'Max Minsky' set for Jewish Film Festival

Movie is about 13-year-old girl learning to play hoops

April 03, 2009|By Chris Kaltenbach | Chris Kaltenbach,chris.kaltenbach@baltsun.com

Poor Nelly. She's 13, hopelessly in love with the prince of Luxembourg and desperately in need of a good jump shot. What's a girl to do?

In Anna Justice's delightful Max Minsky and Me, Sunday's offering in the 21st annual Baltimore Jewish Film Festival, the answer is clear: get someone to teach her how to play basketball, so she can get on her school team and make it to the big tournament in Luxembourg, where the hunky 16-year-old prince, a big-time hoops fan, will doubtlessly notice her. Their ensuing (and inevitable) mutual attraction will take care of everything else.

Oh, to be 13 again, where such are the problems of life. Justice, working off a script from Holly-Jane Rahlens, neglects neither the life-and-death urgency facing poor Nellie, nor the utter frivolousness of her "dilemma." She understands that one doesn't negate the other, resulting in a film that's insightful, amusing and just a little bit melancholic.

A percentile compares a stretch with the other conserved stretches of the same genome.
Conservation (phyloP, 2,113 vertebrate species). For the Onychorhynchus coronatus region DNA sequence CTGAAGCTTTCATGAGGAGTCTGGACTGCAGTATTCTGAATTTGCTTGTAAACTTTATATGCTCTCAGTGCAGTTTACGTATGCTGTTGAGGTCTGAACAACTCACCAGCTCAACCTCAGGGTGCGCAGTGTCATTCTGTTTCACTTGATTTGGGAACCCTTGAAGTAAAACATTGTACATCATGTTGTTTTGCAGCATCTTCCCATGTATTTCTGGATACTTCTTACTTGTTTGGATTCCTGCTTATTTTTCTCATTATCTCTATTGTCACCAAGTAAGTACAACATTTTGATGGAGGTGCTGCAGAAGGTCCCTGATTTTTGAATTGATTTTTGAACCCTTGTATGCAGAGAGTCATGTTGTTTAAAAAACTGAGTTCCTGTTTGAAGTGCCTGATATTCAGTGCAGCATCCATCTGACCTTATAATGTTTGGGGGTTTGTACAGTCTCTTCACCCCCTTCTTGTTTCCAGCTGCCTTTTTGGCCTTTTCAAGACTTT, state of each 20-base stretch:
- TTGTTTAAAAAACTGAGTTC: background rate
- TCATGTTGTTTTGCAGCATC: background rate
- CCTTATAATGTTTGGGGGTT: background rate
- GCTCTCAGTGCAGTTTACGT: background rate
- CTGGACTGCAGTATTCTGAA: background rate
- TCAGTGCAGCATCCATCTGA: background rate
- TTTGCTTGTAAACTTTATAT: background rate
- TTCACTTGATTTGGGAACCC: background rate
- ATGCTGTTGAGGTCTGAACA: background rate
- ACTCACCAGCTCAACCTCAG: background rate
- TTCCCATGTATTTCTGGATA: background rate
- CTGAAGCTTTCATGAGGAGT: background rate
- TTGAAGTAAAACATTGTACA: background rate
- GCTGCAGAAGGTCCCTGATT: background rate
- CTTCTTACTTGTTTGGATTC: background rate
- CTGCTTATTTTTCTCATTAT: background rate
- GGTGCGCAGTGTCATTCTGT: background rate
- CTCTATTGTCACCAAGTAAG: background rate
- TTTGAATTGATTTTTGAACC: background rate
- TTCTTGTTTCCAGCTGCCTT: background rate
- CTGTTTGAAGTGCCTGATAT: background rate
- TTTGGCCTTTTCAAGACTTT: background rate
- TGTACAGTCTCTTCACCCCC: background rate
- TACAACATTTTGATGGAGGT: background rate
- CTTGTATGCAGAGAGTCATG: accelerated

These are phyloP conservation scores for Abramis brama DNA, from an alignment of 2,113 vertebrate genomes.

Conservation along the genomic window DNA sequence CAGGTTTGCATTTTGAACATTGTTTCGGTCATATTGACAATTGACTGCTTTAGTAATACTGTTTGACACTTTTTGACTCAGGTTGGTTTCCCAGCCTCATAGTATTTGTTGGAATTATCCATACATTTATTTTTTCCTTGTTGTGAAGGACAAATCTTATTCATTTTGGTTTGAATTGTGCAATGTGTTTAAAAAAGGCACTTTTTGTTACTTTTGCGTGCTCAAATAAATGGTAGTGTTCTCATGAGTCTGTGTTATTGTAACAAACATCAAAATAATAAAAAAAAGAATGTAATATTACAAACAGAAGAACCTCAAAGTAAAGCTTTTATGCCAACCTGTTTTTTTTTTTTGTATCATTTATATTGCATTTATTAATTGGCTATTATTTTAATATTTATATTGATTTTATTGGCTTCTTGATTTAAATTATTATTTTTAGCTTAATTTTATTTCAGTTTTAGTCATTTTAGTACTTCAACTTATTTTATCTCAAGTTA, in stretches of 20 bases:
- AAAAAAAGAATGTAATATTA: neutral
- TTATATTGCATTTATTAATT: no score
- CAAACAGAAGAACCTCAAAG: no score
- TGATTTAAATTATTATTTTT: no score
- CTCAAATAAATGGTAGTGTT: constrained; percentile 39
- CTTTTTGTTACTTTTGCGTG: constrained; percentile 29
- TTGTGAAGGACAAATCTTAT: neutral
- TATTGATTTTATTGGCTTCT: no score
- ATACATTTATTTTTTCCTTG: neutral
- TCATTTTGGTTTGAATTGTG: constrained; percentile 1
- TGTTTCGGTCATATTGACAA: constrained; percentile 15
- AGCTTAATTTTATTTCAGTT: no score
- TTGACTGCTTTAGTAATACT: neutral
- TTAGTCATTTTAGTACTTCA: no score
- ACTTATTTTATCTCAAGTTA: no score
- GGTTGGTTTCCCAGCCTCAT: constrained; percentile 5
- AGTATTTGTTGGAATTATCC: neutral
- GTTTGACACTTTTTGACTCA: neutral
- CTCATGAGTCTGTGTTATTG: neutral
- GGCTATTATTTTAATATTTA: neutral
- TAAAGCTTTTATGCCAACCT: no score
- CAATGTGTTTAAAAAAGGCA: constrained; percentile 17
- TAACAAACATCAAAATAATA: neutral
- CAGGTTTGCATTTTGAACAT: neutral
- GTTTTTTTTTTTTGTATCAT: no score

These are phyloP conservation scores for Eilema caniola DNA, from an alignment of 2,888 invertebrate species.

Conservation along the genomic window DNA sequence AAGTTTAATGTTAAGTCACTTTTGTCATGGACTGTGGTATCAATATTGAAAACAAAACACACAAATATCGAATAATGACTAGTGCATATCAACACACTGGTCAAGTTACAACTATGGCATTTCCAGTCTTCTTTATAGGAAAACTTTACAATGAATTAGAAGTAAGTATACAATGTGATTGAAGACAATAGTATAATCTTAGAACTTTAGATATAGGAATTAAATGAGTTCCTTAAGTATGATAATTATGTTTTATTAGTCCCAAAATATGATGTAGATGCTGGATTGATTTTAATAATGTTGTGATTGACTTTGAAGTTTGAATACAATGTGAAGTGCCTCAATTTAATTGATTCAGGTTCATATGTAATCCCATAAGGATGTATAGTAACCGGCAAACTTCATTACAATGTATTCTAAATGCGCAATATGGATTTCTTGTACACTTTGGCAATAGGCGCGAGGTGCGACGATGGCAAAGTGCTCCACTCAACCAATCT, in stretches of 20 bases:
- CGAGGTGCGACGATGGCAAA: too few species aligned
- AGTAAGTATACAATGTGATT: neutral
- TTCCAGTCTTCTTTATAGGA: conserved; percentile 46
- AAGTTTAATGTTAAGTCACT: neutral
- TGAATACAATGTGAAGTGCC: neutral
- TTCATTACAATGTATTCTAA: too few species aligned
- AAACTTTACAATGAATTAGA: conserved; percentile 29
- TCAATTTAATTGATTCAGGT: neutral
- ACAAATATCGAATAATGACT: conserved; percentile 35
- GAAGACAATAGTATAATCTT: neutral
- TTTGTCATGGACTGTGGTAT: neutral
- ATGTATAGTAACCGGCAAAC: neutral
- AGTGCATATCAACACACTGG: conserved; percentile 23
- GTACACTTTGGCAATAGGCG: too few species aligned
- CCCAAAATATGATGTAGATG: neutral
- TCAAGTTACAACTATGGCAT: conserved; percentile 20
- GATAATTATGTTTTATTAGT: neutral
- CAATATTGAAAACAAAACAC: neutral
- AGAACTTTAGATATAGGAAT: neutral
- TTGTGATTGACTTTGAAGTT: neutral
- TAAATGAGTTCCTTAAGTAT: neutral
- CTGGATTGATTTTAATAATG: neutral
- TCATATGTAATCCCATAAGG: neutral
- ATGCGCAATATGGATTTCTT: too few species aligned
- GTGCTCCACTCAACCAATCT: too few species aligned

Young Zoe Moore, who in real life turns 16 this month, is alternately heartbreaking and amusing as Nelly; best of all, she's never precious. Newcomer Emil Reinke plays Nelly's reluctant hoops tutor, Max Minksy, with appropriate sullenness; he's a rebel who wishes everybody would just leave him alone, and only agrees to coach the brainy Nelly after she offers to both pay him and do his homework. Adding welcome emotional (and adult) weight to the proceedings is Adriana Altaras as Nelly's mom, who refuses to understand why her daughter would rather practice hoops than prepare for her bat mitzvah.

Showtime for "Max Minsky and Me" (in German, with English subtitles) is 3 p.m. Sunday at the Gordon Center for Performing Arts, 3506 Gwynnbrook Ave. in Owings Mills. Future films in the festival include "The Clown and the Fuhrer" (7:30 p.m. April 13), based on a real-life imbroglio between a celebrated Jewish clown and a Gestapo officer who wants to be part of his act; and "The Monster Among Us" (7:30 p.m. May 14), a documentary look at anti-Semitism in six European countries. Tickets are $9. Information: baltimorejff.com or 410-542-4900, ext. 239.

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